On these pages photos of North American Allium species will be featured. There are approximately 130 taxa in North America, almost half of which occur in California as the center of diversity. Besides a few species that are widely grown, namely Allium cernuum (nodding onion), the Californian A. unifolium (popularized by the Dutch bulb trade) and the lesser known A. stellatum (prairie onion), the North American onion species have been largely ignored by the horticultural world. There are also about 15 species native to Mexico, similarly rare or absent from horticulture. Eastern American species generally need a cool - cold winter dormancy period with some to lots of rain. Western American species, especially those in the Pacific States follow a Mediterranean pattern where they need a moderately cold wet winter and a cool dry summer.
Taxonomically, there have been few changes in American species. A phylogenetic study by Nguyen et al, 2008 found that North American alliums are distinct from European species and those occurring in the California Floristic Province (CFP) are mostly distinct from eastern American species. California holds a wide variety of species whose forms are distinctive in leaf and bulb coat morphology. Species related to Allium falcifolium form falcate leaves whereas species related to Allium jepsonii form a single leaf from which the inflorescence emerges on the side. Many CFP species have also adapted to a special type of soil called serpentine which is very high in minerals such as magnesium, making it toxic to many plants. Some Allium species are so adapted that they can only be found on serpentine soil in the wild.
American alliums from G-H are found on this wiki page.
Allium geyeri is native to Pacific coast North West America damp meadows. Named for the German botanist Charles A. Geyer who travelled across the Western USA in 1843. Photograph by Rimmer de Vries.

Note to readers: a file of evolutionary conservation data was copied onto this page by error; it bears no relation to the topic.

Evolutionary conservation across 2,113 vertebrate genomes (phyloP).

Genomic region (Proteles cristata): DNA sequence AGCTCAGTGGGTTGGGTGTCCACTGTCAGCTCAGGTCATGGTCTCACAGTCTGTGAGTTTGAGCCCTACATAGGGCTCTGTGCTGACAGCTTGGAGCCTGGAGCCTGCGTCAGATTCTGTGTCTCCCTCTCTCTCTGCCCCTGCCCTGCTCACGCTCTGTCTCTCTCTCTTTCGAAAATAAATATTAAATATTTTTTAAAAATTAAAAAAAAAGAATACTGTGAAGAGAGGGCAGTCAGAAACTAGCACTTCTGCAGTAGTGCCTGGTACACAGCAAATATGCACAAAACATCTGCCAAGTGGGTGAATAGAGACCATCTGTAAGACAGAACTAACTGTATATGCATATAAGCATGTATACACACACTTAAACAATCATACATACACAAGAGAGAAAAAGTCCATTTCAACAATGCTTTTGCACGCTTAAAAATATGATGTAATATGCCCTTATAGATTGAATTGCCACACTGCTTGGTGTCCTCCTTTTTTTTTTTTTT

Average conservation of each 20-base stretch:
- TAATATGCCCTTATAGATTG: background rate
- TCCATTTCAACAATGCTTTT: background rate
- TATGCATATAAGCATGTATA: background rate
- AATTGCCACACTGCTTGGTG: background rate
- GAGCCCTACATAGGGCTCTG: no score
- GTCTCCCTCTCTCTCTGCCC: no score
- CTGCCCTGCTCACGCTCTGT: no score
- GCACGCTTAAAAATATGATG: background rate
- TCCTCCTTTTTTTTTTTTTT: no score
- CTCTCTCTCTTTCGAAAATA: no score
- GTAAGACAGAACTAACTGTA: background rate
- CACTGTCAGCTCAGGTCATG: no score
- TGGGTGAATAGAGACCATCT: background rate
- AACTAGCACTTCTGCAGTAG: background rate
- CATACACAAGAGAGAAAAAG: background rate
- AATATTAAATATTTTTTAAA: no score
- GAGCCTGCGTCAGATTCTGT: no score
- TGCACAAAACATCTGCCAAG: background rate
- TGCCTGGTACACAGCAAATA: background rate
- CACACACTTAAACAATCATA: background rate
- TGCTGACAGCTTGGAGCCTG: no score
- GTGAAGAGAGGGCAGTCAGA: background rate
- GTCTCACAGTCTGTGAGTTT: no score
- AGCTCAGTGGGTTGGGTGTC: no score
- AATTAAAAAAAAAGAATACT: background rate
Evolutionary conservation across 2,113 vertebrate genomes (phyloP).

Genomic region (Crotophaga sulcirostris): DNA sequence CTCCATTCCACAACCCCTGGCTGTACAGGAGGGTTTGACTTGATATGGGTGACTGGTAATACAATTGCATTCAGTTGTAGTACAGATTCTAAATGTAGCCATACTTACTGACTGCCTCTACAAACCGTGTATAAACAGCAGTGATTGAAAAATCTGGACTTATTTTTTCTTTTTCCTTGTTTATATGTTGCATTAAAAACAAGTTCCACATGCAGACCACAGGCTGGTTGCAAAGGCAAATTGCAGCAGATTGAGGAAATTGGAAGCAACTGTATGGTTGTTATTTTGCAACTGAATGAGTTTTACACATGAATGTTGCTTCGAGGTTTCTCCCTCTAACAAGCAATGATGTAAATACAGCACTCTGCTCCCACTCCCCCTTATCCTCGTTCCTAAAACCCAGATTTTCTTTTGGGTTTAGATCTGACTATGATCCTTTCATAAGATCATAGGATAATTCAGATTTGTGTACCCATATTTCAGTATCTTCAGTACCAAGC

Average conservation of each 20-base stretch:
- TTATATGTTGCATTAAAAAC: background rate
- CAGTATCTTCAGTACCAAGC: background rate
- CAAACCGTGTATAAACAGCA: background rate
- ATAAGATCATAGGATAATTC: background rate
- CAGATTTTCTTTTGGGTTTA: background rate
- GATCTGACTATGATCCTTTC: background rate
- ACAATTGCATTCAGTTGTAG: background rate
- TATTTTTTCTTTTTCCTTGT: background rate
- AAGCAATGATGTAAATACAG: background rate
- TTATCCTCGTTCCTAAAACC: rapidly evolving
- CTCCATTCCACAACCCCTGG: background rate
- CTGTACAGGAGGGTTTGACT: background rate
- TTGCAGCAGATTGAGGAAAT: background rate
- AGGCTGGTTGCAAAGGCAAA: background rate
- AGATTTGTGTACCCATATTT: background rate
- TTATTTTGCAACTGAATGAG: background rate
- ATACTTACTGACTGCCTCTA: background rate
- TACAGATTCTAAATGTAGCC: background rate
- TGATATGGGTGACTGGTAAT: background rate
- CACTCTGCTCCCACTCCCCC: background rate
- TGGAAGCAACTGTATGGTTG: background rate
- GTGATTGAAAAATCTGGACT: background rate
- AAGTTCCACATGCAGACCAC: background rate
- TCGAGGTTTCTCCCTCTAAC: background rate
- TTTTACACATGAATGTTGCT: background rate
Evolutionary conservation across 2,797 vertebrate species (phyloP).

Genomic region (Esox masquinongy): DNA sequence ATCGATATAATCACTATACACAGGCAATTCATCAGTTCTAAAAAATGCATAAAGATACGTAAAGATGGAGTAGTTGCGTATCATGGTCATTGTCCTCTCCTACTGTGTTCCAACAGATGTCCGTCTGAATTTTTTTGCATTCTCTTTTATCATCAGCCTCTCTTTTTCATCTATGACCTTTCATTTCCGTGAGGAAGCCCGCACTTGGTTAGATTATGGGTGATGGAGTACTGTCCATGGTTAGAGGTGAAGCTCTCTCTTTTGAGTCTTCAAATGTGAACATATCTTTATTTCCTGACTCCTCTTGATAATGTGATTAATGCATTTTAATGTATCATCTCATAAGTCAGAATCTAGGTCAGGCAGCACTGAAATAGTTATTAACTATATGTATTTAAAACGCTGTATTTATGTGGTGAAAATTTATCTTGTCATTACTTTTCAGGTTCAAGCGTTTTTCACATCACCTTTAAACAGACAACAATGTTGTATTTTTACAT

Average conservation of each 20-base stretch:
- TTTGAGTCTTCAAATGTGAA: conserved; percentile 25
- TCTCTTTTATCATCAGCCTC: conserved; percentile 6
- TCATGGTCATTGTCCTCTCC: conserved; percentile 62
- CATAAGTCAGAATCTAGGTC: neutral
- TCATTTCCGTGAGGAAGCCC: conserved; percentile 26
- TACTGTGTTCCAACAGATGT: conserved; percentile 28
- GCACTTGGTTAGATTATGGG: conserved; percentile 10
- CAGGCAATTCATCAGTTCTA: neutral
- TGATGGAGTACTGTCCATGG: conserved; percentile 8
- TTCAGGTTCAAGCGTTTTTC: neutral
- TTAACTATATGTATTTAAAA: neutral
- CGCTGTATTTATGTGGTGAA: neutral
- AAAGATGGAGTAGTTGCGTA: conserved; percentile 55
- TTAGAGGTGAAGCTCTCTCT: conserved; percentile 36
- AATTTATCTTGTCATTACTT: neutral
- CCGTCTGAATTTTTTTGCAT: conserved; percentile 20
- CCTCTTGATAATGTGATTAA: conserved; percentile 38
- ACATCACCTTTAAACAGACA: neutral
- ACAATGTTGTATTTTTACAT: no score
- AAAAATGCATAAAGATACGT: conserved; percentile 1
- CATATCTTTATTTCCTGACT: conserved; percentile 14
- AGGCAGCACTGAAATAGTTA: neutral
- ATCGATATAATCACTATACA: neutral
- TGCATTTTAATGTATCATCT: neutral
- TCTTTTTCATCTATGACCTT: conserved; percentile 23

Allium glandulosum - a Mexican species that blooms in late summer and autumn with dark, metallic red flowers. The plant shown here in several photos was originally collected in central Mexico at high elevation in swampy soil. Difficult to photograph well and I'm sorry about the poor shots. The first two show the true red flowers close up, the last shot show an entire potted plant. Photos by Mark McDonough.
Photo below by Wietse Mellema.
Allium gooddingii - another of the moisture-loving western species, this one from Arizona and New Mexico, growing at high elevation swampy or marshy spots, or alongside streams. It's a slender plant, with a few-flowered upright spray of intense red-purple flowers. The gray stems reach about 18" (45 cm). In the photo we see the gray foliage of A. plummerae in back and a flower head of A. flavum. Photo by Mark McDonough.
Allium haematochiton is found both on dry slopes and ridges from the south coast ranges of California into northern Baja, but also is found in seasonally moist, grassy meadows. It is tolerant of summer water and almost evergreen in those conditions. If dormant it is one of the first to appear in the fall and long blooming. It is also known to grow on serpentine. The first photo was taken by Bob Rutemoeller. The last two pictures below are of bulbs grown and photographed by Nhu Nguyen. The second photo shows the blood-red skin of the bulbs, giving it the specific epithet "haematochiton" or "red tunic" in Greek, although not all forms will have the red color.
Allium hickmanii is restricted to the central coast of California from the Monterey Peninsula to San Luis Obispo County. It is a relatively small onion with very thin leaves. It grows on grassy, wooded slopes. Photos by Nhu Nguyen at the UC Botanical Garden.
Allium howellii var. clokeyi grows on open slopes in desert sagebrush scrub. It has white flowers , sometimes with pink midveins. Photos by Mary Sue Ittner of the flower and the bulb (shown on a 1 cm. square grid).
Allium howellii var. howellii is a common species with pale lavender flowers that grows on grassy slopes. It is distinguished from the other varieties by its thin stem.
Allium howellii var. sanbenitense grows on thinly grassy slopes in serpentine soils in San Benito and Fresno counties.
Allium hyalinum is a California onion with small starry flowers that sparkle in bright sun. It is found in grasslands moist in the spring in the central and southern Sierra foothills. There are generally two forms, a white and a pink. This species is easy in culture and multiples very well.
Allium index - Allium flavum Relatives - American alliums A-B - American alliums C - American alliums D-F - American alliums I-M - American alliums N-R - American alliums S-Z - Big Ball alliums - Blue alliums - chives - Domed alliums - Drumstick alliums - Miscellaneous alliums A-E - Miscellaneous alliums F-M - Miscellaneous alliums N-R - Miscellaneous alliums S-Z - Rhizomatous alliums